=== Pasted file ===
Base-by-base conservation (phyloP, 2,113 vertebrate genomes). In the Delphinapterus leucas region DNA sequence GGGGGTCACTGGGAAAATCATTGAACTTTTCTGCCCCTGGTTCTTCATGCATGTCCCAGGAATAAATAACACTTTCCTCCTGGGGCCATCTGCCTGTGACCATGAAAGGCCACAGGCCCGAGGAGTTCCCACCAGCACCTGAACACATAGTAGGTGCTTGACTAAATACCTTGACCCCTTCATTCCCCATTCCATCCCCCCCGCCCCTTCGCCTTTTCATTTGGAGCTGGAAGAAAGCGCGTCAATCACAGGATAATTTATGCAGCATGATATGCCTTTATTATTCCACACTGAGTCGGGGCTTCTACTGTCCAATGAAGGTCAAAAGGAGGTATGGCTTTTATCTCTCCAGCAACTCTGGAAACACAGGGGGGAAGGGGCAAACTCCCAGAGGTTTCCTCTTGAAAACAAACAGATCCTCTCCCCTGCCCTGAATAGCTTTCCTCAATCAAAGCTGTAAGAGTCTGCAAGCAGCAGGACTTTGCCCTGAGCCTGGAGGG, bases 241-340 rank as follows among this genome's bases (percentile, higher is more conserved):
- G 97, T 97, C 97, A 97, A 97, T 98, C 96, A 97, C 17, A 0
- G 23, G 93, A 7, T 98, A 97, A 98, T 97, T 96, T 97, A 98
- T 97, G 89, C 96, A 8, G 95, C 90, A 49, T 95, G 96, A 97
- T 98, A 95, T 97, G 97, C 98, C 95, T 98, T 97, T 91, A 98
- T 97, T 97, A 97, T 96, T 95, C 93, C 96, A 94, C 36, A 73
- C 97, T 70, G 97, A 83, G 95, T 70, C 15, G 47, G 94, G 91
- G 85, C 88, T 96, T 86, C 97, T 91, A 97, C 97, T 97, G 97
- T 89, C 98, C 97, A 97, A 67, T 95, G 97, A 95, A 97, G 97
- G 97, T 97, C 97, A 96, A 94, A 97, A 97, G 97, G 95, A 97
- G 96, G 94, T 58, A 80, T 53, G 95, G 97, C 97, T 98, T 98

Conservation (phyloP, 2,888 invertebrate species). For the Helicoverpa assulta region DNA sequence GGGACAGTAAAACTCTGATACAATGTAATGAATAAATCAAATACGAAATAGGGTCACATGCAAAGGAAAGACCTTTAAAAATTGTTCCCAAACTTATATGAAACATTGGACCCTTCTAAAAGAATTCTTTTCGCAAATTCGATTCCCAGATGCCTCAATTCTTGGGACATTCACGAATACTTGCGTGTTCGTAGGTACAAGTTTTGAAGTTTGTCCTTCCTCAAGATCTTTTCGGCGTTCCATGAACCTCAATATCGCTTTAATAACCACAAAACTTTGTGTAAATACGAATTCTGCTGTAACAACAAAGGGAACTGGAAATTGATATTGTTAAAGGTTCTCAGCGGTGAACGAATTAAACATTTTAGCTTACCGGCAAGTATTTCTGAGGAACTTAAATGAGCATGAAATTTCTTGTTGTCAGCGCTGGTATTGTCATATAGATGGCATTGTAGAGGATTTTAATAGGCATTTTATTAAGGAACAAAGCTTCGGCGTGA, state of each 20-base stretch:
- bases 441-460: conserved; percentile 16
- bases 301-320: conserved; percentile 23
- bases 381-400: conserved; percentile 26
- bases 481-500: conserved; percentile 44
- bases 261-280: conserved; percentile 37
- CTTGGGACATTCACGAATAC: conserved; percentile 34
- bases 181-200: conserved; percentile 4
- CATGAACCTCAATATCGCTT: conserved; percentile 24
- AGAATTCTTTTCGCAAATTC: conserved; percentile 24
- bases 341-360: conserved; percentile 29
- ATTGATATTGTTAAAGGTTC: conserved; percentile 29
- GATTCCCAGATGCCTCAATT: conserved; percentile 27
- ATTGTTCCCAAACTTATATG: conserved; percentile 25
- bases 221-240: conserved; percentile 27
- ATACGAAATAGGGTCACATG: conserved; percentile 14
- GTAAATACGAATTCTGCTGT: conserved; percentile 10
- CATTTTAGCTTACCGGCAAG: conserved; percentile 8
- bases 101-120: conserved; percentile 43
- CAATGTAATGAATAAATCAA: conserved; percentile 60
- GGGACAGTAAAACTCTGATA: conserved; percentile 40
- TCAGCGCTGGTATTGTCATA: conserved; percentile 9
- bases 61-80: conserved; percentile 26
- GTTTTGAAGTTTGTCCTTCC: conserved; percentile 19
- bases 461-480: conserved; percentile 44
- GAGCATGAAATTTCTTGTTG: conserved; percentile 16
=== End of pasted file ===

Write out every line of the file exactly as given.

Base-by-base conservation (phyloP, 2,113 vertebrate genomes). In the Delphinapterus leucas region DNA sequence GGGGGTCACTGGGAAAATCATTGAACTTTTCTGCCCCTGGTTCTTCATGCATGTCCCAGGAATAAATAACACTTTCCTCCTGGGGCCATCTGCCTGTGACCATGAAAGGCCACAGGCCCGAGGAGTTCCCACCAGCACCTGAACACATAGTAGGTGCTTGACTAAATACCTTGACCCCTTCATTCCCCATTCCATCCCCCCCGCCCCTTCGCCTTTTCATTTGGAGCTGGAAGAAAGCGCGTCAATCACAGGATAATTTATGCAGCATGATATGCCTTTATTATTCCACACTGAGTCGGGGCTTCTACTGTCCAATGAAGGTCAAAAGGAGGTATGGCTTTTATCTCTCCAGCAACTCTGGAAACACAGGGGGGAAGGGGCAAACTCCCAGAGGTTTCCTCTTGAAAACAAACAGATCCTCTCCCCTGCCCTGAATAGCTTTCCTCAATCAAAGCTGTAAGAGTCTGCAAGCAGCAGGACTTTGCCCTGAGCCTGGAGGG, bases 241-340 rank as follows among this genome's bases (percentile, higher is more conserved):
- G 97, T 97, C 97, A 97, A 97, T 98, C 96, A 97, C 17, A 0
- G 23, G 93, A 7, T 98, A 97, A 98, T 97, T 96, T 97, A 98
- T 97, G 89, C 96, A 8, G 95, C 90, A 49, T 95, G 96, A 97
- T 98, A 95, T 97, G 97, C 98, C 95, T 98, T 97, T 91, A 98
- T 97, T 97, A 97, T 96, T 95, C 93, C 96, A 94, C 36, A 73
- C 97, T 70, G 97, A 83, G 95, T 70, C 15, G 47, G 94, G 91
- G 85, C 88, T 96, T 86, C 97, T 91, A 97, C 97, T 97, G 97
- T 89, C 98, C 97, A 97, A 67, T 95, G 97, A 95, A 97, G 97
- G 97, T 97, C 97, A 96, A 94, A 97, A 97, G 97, G 95, A 97
- G 96, G 94, T 58, A 80, T 53, G 95, G 97, C 97, T 98, T 98

Conservation (phyloP, 2,888 invertebrate species). For the Helicoverpa assulta region DNA sequence GGGACAGTAAAACTCTGATACAATGTAATGAATAAATCAAATACGAAATAGGGTCACATGCAAAGGAAAGACCTTTAAAAATTGTTCCCAAACTTATATGAAACATTGGACCCTTCTAAAAGAATTCTTTTCGCAAATTCGATTCCCAGATGCCTCAATTCTTGGGACATTCACGAATACTTGCGTGTTCGTAGGTACAAGTTTTGAAGTTTGTCCTTCCTCAAGATCTTTTCGGCGTTCCATGAACCTCAATATCGCTTTAATAACCACAAAACTTTGTGTAAATACGAATTCTGCTGTAACAACAAAGGGAACTGGAAATTGATATTGTTAAAGGTTCTCAGCGGTGAACGAATTAAACATTTTAGCTTACCGGCAAGTATTTCTGAGGAACTTAAATGAGCATGAAATTTCTTGTTGTCAGCGCTGGTATTGTCATATAGATGGCATTGTAGAGGATTTTAATAGGCATTTTATTAAGGAACAAAGCTTCGGCGTGA, state of each 20-base stretch:
- bases 441-460: conserved; percentile 16
- bases 301-320: conserved; percentile 23
- bases 381-400: conserved; percentile 26
- bases 481-500: conserved; percentile 44
- bases 261-280: conserved; percentile 37
- CTTGGGACATTCACGAATAC: conserved; percentile 34
- bases 181-200: conserved; percentile 4
- CATGAACCTCAATATCGCTT: conserved; percentile 24
- AGAATTCTTTTCGCAAATTC: conserved; percentile 24
- bases 341-360: conserved; percentile 29
- ATTGATATTGTTAAAGGTTC: conserved; percentile 29
- GATTCCCAGATGCCTCAATT: conserved; percentile 27
- ATTGTTCCCAAACTTATATG: conserved; percentile 25
- bases 221-240: conserved; percentile 27
- ATACGAAATAGGGTCACATG: conserved; percentile 14
- GTAAATACGAATTCTGCTGT: conserved; percentile 10
- CATTTTAGCTTACCGGCAAG: conserved; percentile 8
- bases 101-120: conserved; percentile 43
- CAATGTAATGAATAAATCAA: conserved; percentile 60
- GGGACAGTAAAACTCTGATA: conserved; percentile 40
- TCAGCGCTGGTATTGTCATA: conserved; percentile 9
- bases 61-80: conserved; percentile 26
- GTTTTGAAGTTTGTCCTTCC: conserved; percentile 19
- bases 461-480: conserved; percentile 44
- GAGCATGAAATTTCTTGTTG: conserved; percentile 16